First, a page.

Dear Gary Player:

Your tireless devotion to fitness and your competitive spirit continued to inspire us this year. At the Masters, your last year as a competitor there, you were asked if you would like to join Arnold Palmer as an honorary starter someday. “Would I?” you bellowed. “Of course, I would. I’ll even exercise harder to make sure I outdrive Arnold.” With Jack Nicklaus joining Palmer now, we’ll be eager to see if you’ll be getting your wish soon. Thanks for motivating us all with the idea that we’re never too old to take on a challenge.


Dear Charles Barkley:

Thanks for sharing your struggles and pain with us on The Haney Project. We don’t feel so bad about our games now. We admire how much you love the game, in spite of what it’s doing to you. “Little old ladies walking the street want to give me advice,” you said. “Everybody gives me advice. It’s hilarious.” The fact that you can laugh at your swing makes us feel a lot better about our swings.


Dear Padraig Harrington:

After missing five straight cuts, you channeled Charles Barkley for us. “My driver is an office club at the moment,” you said. “It works 9 to 5 and never on weekends.” We probably drive you batty analyzing your swing to death. But while we know how dedicated to improvement you are, we thank you for not taking the game or yourself too seriously.


Dear Phil Mickelson:

Following you on the back nine of the pro-am at the Deutsche Bank Championship, we got a first-hand glimpse why galleries so adore you. Sensing some fatigue, you turned to the gallery and declared that an energy boost was required. Like the Pied Piper, you waved for all of us to follow you to the concession stand, where you bought hot dogs and hamburgers for your pro-am partners and anyone in the gallery who wanted to eat. Thanks for making the Mickelson experience so satisfying.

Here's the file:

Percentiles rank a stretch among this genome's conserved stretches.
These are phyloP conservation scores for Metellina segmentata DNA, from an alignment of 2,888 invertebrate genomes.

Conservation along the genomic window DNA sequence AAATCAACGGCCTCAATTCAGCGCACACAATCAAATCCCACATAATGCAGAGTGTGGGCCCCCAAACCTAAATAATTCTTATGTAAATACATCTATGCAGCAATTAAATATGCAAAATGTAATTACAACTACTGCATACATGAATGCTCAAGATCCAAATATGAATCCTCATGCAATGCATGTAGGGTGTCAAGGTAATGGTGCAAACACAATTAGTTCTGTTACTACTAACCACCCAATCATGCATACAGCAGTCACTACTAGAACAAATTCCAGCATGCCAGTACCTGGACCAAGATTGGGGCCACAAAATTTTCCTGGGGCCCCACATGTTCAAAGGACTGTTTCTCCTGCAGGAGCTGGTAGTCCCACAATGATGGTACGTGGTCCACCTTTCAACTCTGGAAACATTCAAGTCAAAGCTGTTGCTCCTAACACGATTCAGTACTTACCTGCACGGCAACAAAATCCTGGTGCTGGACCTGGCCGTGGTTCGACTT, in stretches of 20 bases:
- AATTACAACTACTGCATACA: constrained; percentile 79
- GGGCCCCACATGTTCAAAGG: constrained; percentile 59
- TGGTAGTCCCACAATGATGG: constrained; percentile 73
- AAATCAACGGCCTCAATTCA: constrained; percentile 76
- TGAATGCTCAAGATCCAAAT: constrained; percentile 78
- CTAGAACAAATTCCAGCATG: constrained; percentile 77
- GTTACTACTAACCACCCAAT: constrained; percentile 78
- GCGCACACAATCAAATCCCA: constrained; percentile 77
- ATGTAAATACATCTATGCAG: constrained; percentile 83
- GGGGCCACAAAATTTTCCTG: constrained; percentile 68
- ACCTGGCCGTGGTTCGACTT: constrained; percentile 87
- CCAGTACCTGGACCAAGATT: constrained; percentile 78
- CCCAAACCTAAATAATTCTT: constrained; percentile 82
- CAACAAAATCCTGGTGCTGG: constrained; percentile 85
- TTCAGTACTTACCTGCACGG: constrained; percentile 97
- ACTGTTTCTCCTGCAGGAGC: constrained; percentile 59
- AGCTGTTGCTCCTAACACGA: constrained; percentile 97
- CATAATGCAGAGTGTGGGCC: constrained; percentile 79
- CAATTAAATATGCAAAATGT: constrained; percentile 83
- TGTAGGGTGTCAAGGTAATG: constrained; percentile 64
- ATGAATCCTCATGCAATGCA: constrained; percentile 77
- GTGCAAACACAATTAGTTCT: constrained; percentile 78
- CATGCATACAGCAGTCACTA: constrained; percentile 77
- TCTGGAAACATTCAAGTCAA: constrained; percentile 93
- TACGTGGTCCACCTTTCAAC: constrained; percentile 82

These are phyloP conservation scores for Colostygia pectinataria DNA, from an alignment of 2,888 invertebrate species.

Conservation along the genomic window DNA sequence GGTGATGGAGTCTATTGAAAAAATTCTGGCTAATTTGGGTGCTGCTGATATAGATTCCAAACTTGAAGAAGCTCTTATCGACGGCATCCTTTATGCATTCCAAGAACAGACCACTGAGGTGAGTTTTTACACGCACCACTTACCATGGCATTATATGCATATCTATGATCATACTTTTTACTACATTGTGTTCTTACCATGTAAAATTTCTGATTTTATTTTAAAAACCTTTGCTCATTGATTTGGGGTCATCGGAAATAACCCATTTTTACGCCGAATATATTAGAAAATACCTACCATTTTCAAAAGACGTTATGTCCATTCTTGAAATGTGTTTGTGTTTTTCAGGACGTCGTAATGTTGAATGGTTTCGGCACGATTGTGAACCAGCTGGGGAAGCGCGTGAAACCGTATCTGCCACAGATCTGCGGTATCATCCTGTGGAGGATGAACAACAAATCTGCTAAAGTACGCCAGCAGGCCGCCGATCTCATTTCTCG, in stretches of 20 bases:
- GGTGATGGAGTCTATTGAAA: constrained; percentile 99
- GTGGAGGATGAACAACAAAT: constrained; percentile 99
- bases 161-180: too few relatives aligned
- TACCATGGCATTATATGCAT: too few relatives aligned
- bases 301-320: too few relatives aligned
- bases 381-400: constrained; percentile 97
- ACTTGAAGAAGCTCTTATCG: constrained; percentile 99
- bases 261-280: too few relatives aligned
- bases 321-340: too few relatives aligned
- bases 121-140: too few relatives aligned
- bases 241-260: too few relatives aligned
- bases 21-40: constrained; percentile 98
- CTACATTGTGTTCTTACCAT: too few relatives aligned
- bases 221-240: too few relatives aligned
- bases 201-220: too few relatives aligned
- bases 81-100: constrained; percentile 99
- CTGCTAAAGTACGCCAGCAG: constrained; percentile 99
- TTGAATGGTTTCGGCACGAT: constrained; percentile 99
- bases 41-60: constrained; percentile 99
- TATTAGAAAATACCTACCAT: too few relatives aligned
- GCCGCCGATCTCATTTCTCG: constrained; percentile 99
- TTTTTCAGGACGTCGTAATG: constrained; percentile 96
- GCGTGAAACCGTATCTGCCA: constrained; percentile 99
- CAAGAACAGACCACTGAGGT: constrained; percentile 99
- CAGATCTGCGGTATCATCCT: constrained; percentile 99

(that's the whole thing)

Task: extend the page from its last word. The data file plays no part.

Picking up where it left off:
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Cabreras win PNC Father/Son Challenge

By Associated PressDecember 17, 2017, 11:36 pm

ORLANDO, Fla. - Angel Cabrera and Angel Cabrera Jr. closed with a 12-under 60 for a three-shot victory in their debut at the PNC Father/Son Challenge.

The Cabreras opened with a 59 at The Ritz-Carlton Golf Club and were challenged briefly by the defending champions, David Duval and Nick Karavites, in the scramble format Sunday. The Argentines went out in 30, and they had a two-shot lead with Cabrera's son came within an inch of chipping in for eagle on the final hole.

They finished at 25-under 199 for a three-shot victory over Duval and Karavites, and Bernhard Langer and Jason Langer. The Langer team won in 2014.

Mark O'Meara and Shaun O'Meara tied for fourth at 21 under with Jerry Pate and Wesley Pate.

Cabrera wasn't even in the field until two-time U.S. Open champion Curtis Strange and his son, Tom Strange, had to withdraw.

Duval and his stepson went out in 28, but the Cabreras regained control by starting the back nine with back-to-back birdies, and then making birdies on the 13th, 14th and 16th. The final birdie allowed them to tie the tournament scoring record.

''This is certain my best week of the year,'' said Cabrera, the 2009 Masters champion and 2007 U.S. Open champion at Oakmont. ''To play alongside all the legends ... as well as playing alongside my son, has been the greatest week of the year.''

The popular event is for players who have won a major championship or The Players Championship. It is a scramble format both days.

In some cases, the major champions lean on the power of their sons for the distance. O'Meara said Saturday that his ''little man'' hit it 58 yards by him on the 18th. And on Sunday, Stewart Cink said son Reagan told him after outdriving him on the opening four holes, ''In this tournament I may be your son, but right now I'm your Daddy!''

Jack Nicklaus played with his grandson, G.T. They closed with a 64 and tied for 15th in the field of 20 teams.

Rose wins; Aphibarnrat earns Masters bid in Indonesia

By Will GrayDecember 17, 2017, 1:59 pm

Justin Rose continued his recent run of dominance in Indonesia, while Kiradech Aphibarnrat snagged a Masters invite with some 72nd-hole dramatics.